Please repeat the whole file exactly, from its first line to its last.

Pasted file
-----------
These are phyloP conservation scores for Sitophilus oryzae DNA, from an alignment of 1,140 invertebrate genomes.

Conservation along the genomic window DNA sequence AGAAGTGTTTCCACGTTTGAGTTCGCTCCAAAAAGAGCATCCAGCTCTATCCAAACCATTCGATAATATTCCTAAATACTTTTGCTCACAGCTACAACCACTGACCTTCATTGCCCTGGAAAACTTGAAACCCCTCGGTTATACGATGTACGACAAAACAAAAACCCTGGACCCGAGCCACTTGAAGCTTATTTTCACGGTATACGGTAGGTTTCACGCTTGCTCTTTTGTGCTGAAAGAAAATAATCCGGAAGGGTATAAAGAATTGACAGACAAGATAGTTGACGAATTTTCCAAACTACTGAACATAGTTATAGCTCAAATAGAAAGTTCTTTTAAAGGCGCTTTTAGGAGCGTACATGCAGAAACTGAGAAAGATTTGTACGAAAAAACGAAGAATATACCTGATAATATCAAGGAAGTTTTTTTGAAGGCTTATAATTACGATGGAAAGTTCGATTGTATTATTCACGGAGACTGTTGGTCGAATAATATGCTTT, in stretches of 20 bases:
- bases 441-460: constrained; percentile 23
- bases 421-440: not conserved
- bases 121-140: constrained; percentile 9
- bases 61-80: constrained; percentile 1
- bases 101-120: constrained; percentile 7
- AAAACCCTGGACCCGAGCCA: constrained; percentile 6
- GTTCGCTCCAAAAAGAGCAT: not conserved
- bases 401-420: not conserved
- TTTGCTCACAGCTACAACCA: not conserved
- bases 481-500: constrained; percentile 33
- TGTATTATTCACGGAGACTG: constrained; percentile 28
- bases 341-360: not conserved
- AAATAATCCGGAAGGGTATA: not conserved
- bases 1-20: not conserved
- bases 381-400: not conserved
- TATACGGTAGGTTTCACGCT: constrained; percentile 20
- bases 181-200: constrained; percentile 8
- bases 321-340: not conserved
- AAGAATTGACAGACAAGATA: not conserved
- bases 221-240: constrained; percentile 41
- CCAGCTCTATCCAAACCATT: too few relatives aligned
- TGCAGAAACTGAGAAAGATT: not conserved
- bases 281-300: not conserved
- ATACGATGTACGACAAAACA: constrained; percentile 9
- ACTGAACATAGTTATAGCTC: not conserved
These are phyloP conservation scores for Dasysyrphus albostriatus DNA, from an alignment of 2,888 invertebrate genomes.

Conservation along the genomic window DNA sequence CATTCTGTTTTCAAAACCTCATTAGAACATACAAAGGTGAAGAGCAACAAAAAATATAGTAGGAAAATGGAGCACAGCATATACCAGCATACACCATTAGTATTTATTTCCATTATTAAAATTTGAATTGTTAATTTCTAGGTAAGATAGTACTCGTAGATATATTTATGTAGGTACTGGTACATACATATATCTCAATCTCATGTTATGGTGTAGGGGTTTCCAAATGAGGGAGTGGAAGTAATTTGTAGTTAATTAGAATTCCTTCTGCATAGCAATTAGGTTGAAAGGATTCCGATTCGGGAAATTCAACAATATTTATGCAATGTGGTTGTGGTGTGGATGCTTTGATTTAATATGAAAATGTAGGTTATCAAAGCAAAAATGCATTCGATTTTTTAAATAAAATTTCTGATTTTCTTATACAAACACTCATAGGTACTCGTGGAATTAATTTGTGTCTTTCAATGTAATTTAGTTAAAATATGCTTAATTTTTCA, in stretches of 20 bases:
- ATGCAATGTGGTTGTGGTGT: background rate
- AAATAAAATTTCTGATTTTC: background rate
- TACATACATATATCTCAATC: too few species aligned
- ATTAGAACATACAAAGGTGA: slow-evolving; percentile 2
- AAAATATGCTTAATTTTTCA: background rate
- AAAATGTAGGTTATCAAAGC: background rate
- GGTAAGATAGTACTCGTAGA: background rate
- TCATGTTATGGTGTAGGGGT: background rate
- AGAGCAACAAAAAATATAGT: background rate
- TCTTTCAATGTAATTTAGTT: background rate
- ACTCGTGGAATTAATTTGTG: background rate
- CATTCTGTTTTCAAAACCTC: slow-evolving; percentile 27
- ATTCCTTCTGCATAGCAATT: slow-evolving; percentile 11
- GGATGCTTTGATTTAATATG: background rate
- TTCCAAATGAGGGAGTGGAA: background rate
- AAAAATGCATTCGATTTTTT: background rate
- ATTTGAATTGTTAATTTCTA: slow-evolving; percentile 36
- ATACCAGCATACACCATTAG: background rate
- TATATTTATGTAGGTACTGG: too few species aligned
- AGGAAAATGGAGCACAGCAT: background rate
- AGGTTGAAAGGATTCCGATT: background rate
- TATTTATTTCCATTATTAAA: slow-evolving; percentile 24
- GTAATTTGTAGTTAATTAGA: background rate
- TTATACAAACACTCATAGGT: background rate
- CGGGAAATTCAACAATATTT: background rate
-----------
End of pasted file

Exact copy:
These are phyloP conservation scores for Sitophilus oryzae DNA, from an alignment of 1,140 invertebrate genomes.

Conservation along the genomic window DNA sequence AGAAGTGTTTCCACGTTTGAGTTCGCTCCAAAAAGAGCATCCAGCTCTATCCAAACCATTCGATAATATTCCTAAATACTTTTGCTCACAGCTACAACCACTGACCTTCATTGCCCTGGAAAACTTGAAACCCCTCGGTTATACGATGTACGACAAAACAAAAACCCTGGACCCGAGCCACTTGAAGCTTATTTTCACGGTATACGGTAGGTTTCACGCTTGCTCTTTTGTGCTGAAAGAAAATAATCCGGAAGGGTATAAAGAATTGACAGACAAGATAGTTGACGAATTTTCCAAACTACTGAACATAGTTATAGCTCAAATAGAAAGTTCTTTTAAAGGCGCTTTTAGGAGCGTACATGCAGAAACTGAGAAAGATTTGTACGAAAAAACGAAGAATATACCTGATAATATCAAGGAAGTTTTTTTGAAGGCTTATAATTACGATGGAAAGTTCGATTGTATTATTCACGGAGACTGTTGGTCGAATAATATGCTTT, in stretches of 20 bases:
- bases 441-460: constrained; percentile 23
- bases 421-440: not conserved
- bases 121-140: constrained; percentile 9
- bases 61-80: constrained; percentile 1
- bases 101-120: constrained; percentile 7
- AAAACCCTGGACCCGAGCCA: constrained; percentile 6
- GTTCGCTCCAAAAAGAGCAT: not conserved
- bases 401-420: not conserved
- TTTGCTCACAGCTACAACCA: not conserved
- bases 481-500: constrained; percentile 33
- TGTATTATTCACGGAGACTG: constrained; percentile 28
- bases 341-360: not conserved
- AAATAATCCGGAAGGGTATA: not conserved
- bases 1-20: not conserved
- bases 381-400: not conserved
- TATACGGTAGGTTTCACGCT: constrained; percentile 20
- bases 181-200: constrained; percentile 8
- bases 321-340: not conserved
- AAGAATTGACAGACAAGATA: not conserved
- bases 221-240: constrained; percentile 41
- CCAGCTCTATCCAAACCATT: too few relatives aligned
- TGCAGAAACTGAGAAAGATT: not conserved
- bases 281-300: not conserved
- ATACGATGTACGACAAAACA: constrained; percentile 9
- ACTGAACATAGTTATAGCTC: not conserved
These are phyloP conservation scores for Dasysyrphus albostriatus DNA, from an alignment of 2,888 invertebrate genomes.

Conservation along the genomic window DNA sequence CATTCTGTTTTCAAAACCTCATTAGAACATACAAAGGTGAAGAGCAACAAAAAATATAGTAGGAAAATGGAGCACAGCATATACCAGCATACACCATTAGTATTTATTTCCATTATTAAAATTTGAATTGTTAATTTCTAGGTAAGATAGTACTCGTAGATATATTTATGTAGGTACTGGTACATACATATATCTCAATCTCATGTTATGGTGTAGGGGTTTCCAAATGAGGGAGTGGAAGTAATTTGTAGTTAATTAGAATTCCTTCTGCATAGCAATTAGGTTGAAAGGATTCCGATTCGGGAAATTCAACAATATTTATGCAATGTGGTTGTGGTGTGGATGCTTTGATTTAATATGAAAATGTAGGTTATCAAAGCAAAAATGCATTCGATTTTTTAAATAAAATTTCTGATTTTCTTATACAAACACTCATAGGTACTCGTGGAATTAATTTGTGTCTTTCAATGTAATTTAGTTAAAATATGCTTAATTTTTCA, in stretches of 20 bases:
- ATGCAATGTGGTTGTGGTGT: background rate
- AAATAAAATTTCTGATTTTC: background rate
- TACATACATATATCTCAATC: too few species aligned
- ATTAGAACATACAAAGGTGA: slow-evolving; percentile 2
- AAAATATGCTTAATTTTTCA: background rate
- AAAATGTAGGTTATCAAAGC: background rate
- GGTAAGATAGTACTCGTAGA: background rate
- TCATGTTATGGTGTAGGGGT: background rate
- AGAGCAACAAAAAATATAGT: background rate
- TCTTTCAATGTAATTTAGTT: background rate
- ACTCGTGGAATTAATTTGTG: background rate
- CATTCTGTTTTCAAAACCTC: slow-evolving; percentile 27
- ATTCCTTCTGCATAGCAATT: slow-evolving; percentile 11
- GGATGCTTTGATTTAATATG: background rate
- TTCCAAATGAGGGAGTGGAA: background rate
- AAAAATGCATTCGATTTTTT: background rate
- ATTTGAATTGTTAATTTCTA: slow-evolving; percentile 36
- ATACCAGCATACACCATTAG: background rate
- TATATTTATGTAGGTACTGG: too few species aligned
- AGGAAAATGGAGCACAGCAT: background rate
- AGGTTGAAAGGATTCCGATT: background rate
- TATTTATTTCCATTATTAAA: slow-evolving; percentile 24
- GTAATTTGTAGTTAATTAGA: background rate
- TTATACAAACACTCATAGGT: background rate
- CGGGAAATTCAACAATATTT: background rate